It is the very high shutter speed in the first three images, or the very narrow aperture combined with low interior light in the fourth one that is causing both fuzzy images (due to high noisiness) and a high ISO setting. The first problem to solve here is why is the shutter maxing out in the first three. If OP put the shutter speed up there himself. the solution is dead simple. Reduce the shutter speed for still life shots to something reasonable, like 1/focal length or a stop or two slower with IS enabled.

However, you definitely want to spend some time familiarising yourself with ISO, arpeture and shutter speeds - both individually and their relationship.

Try searching for the "exposure triangle" online but put some time and effort into understanding beyond the basic explanations.

That is a great way to set him wrong, and probably explains why you think limiting the Auto-ISO is the answer here. The many manifestations of the Exposure Triangle seem to teach that high ISO causes high noise. In fact, it is low amounts of light being captured that causes noisy digital photos. When Auto-ISO is enabled, the ISO only goes up in reaction to little light being captured. It doesn't cause little light to be captured. Auto-ISO doesn't drive the aperture and shutter settings, it is driven by them.

FingerPainter Veteran Member • Posts: 9,833
Re: Bought a new Z6 and I am struggling. Please Help.
2

Whois wrote:

YetAnotherUnsername wrote:

However, you definitely want to spend some time familiarising yourself with ISO, arpeture and shutter speeds - both individually and their relationship.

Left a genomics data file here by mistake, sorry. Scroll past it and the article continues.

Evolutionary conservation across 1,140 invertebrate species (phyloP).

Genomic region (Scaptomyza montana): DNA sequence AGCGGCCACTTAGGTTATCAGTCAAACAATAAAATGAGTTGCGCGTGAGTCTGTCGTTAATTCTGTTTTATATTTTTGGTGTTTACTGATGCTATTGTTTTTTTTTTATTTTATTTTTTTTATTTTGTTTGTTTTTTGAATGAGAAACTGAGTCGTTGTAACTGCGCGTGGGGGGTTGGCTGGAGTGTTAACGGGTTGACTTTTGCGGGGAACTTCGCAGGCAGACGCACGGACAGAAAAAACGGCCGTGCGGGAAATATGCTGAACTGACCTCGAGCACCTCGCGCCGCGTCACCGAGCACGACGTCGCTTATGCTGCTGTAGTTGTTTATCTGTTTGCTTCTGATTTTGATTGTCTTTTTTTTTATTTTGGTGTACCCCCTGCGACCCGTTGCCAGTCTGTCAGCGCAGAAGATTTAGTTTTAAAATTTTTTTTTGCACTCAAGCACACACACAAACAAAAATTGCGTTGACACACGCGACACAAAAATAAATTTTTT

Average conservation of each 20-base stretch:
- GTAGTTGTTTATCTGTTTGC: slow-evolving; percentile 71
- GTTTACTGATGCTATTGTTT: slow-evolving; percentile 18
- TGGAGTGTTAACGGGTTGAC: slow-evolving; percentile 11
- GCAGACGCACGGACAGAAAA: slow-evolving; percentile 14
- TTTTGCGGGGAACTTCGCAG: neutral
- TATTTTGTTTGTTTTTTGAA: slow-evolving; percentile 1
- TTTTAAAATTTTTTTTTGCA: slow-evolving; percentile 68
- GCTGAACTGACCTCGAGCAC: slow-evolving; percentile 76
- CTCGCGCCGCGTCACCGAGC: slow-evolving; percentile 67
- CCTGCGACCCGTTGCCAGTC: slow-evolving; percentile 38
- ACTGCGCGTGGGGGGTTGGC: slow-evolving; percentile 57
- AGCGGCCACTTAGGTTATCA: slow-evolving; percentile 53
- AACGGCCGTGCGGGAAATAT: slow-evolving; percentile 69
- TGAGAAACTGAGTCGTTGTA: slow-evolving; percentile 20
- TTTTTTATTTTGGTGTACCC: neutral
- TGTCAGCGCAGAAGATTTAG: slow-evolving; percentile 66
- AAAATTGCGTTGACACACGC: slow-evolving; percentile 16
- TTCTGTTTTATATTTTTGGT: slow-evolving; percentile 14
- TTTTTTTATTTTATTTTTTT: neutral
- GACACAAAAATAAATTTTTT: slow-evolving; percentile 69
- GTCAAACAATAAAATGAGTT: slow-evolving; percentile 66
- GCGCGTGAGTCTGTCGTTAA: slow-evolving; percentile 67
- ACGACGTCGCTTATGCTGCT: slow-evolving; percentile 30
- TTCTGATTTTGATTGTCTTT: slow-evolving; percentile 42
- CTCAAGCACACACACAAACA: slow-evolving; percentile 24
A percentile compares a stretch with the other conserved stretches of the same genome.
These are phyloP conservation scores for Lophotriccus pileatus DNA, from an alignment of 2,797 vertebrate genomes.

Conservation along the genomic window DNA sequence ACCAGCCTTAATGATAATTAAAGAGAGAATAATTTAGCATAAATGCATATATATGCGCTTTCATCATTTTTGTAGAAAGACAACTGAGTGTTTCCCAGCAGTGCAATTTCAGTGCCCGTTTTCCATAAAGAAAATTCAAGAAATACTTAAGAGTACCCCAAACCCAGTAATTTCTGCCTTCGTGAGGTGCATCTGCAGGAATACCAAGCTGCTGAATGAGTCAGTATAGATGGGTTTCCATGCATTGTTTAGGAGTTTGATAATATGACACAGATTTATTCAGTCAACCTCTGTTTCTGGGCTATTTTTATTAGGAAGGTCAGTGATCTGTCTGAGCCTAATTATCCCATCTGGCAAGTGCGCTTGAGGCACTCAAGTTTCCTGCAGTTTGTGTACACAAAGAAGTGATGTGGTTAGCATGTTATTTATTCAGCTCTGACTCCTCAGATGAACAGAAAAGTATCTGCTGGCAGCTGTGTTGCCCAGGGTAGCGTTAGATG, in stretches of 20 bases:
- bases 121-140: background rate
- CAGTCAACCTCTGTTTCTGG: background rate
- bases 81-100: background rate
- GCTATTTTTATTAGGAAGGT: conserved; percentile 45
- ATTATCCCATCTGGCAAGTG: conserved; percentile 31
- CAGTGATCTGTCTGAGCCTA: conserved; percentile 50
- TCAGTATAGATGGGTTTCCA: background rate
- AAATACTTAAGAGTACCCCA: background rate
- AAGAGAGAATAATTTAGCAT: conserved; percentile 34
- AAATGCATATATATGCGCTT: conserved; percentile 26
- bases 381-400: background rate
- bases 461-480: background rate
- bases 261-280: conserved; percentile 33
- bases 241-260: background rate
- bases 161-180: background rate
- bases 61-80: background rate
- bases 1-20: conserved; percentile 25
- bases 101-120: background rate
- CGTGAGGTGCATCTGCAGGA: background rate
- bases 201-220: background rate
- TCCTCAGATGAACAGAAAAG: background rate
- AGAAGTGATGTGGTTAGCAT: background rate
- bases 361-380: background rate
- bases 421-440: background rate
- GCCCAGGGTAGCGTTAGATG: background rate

Try searching for the "exposure triangle" online but put some time and effort into understanding beyond the basic explanations.

There is a fantastic book about this:

Yes, it is fantastic, in the sense that its treatment of exposure is a fantasy, not reality. The title of the book is unconsciously ironic, since the author offers no evidence that he actually understands what exposure is. "Exposure" has had a precise definition in photography for about 1 and 1/3 centuries. He never mentions this meaning. Instead he seizes on and popularizes a misunderstanding of exposure that seems to have developed with the expanded use of lab-processed roll-film after WWII.

https://www.amazon.com/Understanding-Exposure-Fourth-Photographs-Camera/dp/1607748509

The first edition of the book wasn't a terrible guide for natural light photography with roll film, but when he tried to adapt the book to digital photography he went terribly wrong, perhaps because he believed some of the inaccurate descriptions widely circulating then of how digital cameras work, what the ISO settings was in a digital context, and the causes and nature of noise in digital images.

The book was the published origin of the so-called "exposure triangle" (at least Peterson had the sense not to call it that himself - he called it by the less misleading name of "photographic triangle"). That badly flawed conceptual model is responsible for widespread misunderstanding of the causes of noisiness in digital images, and leads its followers to suboptimal settings selection in certain shooting situations. It also perpetuates the misidentification of image lightness as "exposure".  Usually the explanations presented with the "exposure triangle" also manage to incorrectly explain the effect of ISO setting changes on the camera. The model not only doesn't model exposure - it models image lightness- but it also manages to ignore one of the three parameters of exposure - one that Peterson also mostly ignored in his book - scene luminance.

The book is easy to read and has some nice images in it. This has led to it becoming the highest selling how-to photography book. If you read it , you may well find it easy to understand what the author is saying. Unfortunately, what you will be understanding well will be an inaccurate and incomplete conception of exposure and associated concepts.

bookz Regular Member • Posts: 265
Re: Bought a new Z6 and I am struggling. Please Help.
1